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i was trying to, like, pull it a little further. [ woman ] got me to 70 years old. i'm going have to rethink this thing. it's hard to imagin how much we'll need for a retirement that could last 3years or mor so maybe we need to approach things dferently, if we want to be ready for a longer retirement. ♪ david: online retailers zulily has been under some pressure lately but may finally be seeing some relief. liz: let's head to nicole petallides on the floor of the new york stock exchange. nicole? >> we've been watching zulily dave and liz, so closely and for a few reasons. they came in with numbers. saw the stock dropping today. got a little bit of a pop. up close to 5%. but tomorrow, tomorrow is the big day for zulily. that is the day where you have expiration lockup. that expires. that means, that now, 180 days later that insiders, executives,
everybody who was involved in that ipo is able to sell. so, or at least to a certain extent, right? that's what we're watching for. you may remember we had lock-up expiration occur last week for twitter and the last day, twitter was down over 1%. i'm not comparing the two. i am not saying tomorrow we'll see a lot of selling on zulily. however one chance here, the first chance that people get to sell. we'll see whether or not they in fact choose to do so. liz: david: nicole, thank you very much. liz: we head back to larry shover from the cme. eking out a little bit of a gain for another record. >> unbelievable we're in record territory. the whole floor has been a ghost town. i'll tell you, it is fear. all these excuses, all these reasons why we can't rally continue to surface. the price action people are worried about. how much longer than the s&p 500 and russell 2000 diverge.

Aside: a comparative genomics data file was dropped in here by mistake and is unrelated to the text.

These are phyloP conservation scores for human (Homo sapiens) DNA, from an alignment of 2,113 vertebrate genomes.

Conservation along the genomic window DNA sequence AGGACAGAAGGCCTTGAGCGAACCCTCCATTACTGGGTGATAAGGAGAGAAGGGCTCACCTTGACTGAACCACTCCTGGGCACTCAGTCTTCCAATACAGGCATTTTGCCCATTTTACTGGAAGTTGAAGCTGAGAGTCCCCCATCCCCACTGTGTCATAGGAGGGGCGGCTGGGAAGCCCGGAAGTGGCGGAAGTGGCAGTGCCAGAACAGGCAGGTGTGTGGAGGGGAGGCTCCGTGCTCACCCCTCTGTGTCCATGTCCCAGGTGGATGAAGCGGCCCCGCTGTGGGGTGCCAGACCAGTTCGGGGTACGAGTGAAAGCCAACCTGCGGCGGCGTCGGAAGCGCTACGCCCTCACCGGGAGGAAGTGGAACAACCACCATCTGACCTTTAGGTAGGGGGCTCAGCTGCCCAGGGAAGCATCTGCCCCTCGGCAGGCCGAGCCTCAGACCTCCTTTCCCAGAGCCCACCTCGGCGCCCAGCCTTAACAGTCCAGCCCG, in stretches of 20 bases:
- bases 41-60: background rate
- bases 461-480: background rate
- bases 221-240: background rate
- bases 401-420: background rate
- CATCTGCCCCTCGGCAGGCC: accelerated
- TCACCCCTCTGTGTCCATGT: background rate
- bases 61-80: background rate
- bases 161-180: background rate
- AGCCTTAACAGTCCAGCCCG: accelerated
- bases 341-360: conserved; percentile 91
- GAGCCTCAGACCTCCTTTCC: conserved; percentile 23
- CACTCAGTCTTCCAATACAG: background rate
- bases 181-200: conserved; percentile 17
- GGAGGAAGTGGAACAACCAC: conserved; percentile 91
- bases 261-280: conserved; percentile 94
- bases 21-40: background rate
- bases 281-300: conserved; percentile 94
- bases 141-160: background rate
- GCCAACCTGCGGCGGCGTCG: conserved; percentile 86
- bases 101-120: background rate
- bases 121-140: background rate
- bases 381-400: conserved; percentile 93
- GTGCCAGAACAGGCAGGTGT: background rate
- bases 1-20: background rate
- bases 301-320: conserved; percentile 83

we already talked about interest rates. they need to go higher. will china fall under a mountain load of debt? our valuations, gdp? the list goes on and on. what this tells me most people are definitely wrong about this something could be lurking but calls the fact you need to keep a balanced mind, a balanced portfolio on your position and not get spooked out of the position. david: climbing wall of worry. it happened before. thanks, larry. >> yep. david: major networks seek ad dollars during the industry's annual up fronts where they make commitments to buy ads on tv shows. which network is expected to come out on top. liz: the one who has shows that look pretty buzzsy as they say in the industry. we have a market analyst living and breathing the stuff. nbc was yesterday. we have fox today. listen, looking at all of the lists here what looks good to you right now? >> well, first of all let me
just say, first of all thanks for having me. liz: sure. >> this week the up-front presentations are just this week in new york. it is just the fluff and previews of what's to come. the networks will trot out, you know, chris of the shows that worked last year. they're going to show a lot of previews from pilots they think will work this year. a lot of cocktail parties, just schmoozing with the actors stuff like that. the real negotiations don't begin until next week and which probably go the next four or five weeks ago. david: let me pull back a little bit, david, and talk about online advertising taking away what some of the networks have. i notice cbs came out with earnings last week. of course they didn't have the super bowl this year. that is one reason their revenue was down year-over-year but they're losing advertising revenue. companies like verizon, for example. they're shifting 10% of their advertising budget to online away from tv networks. is, i hate to say it, is this a dying medium? >> i don't think so, at least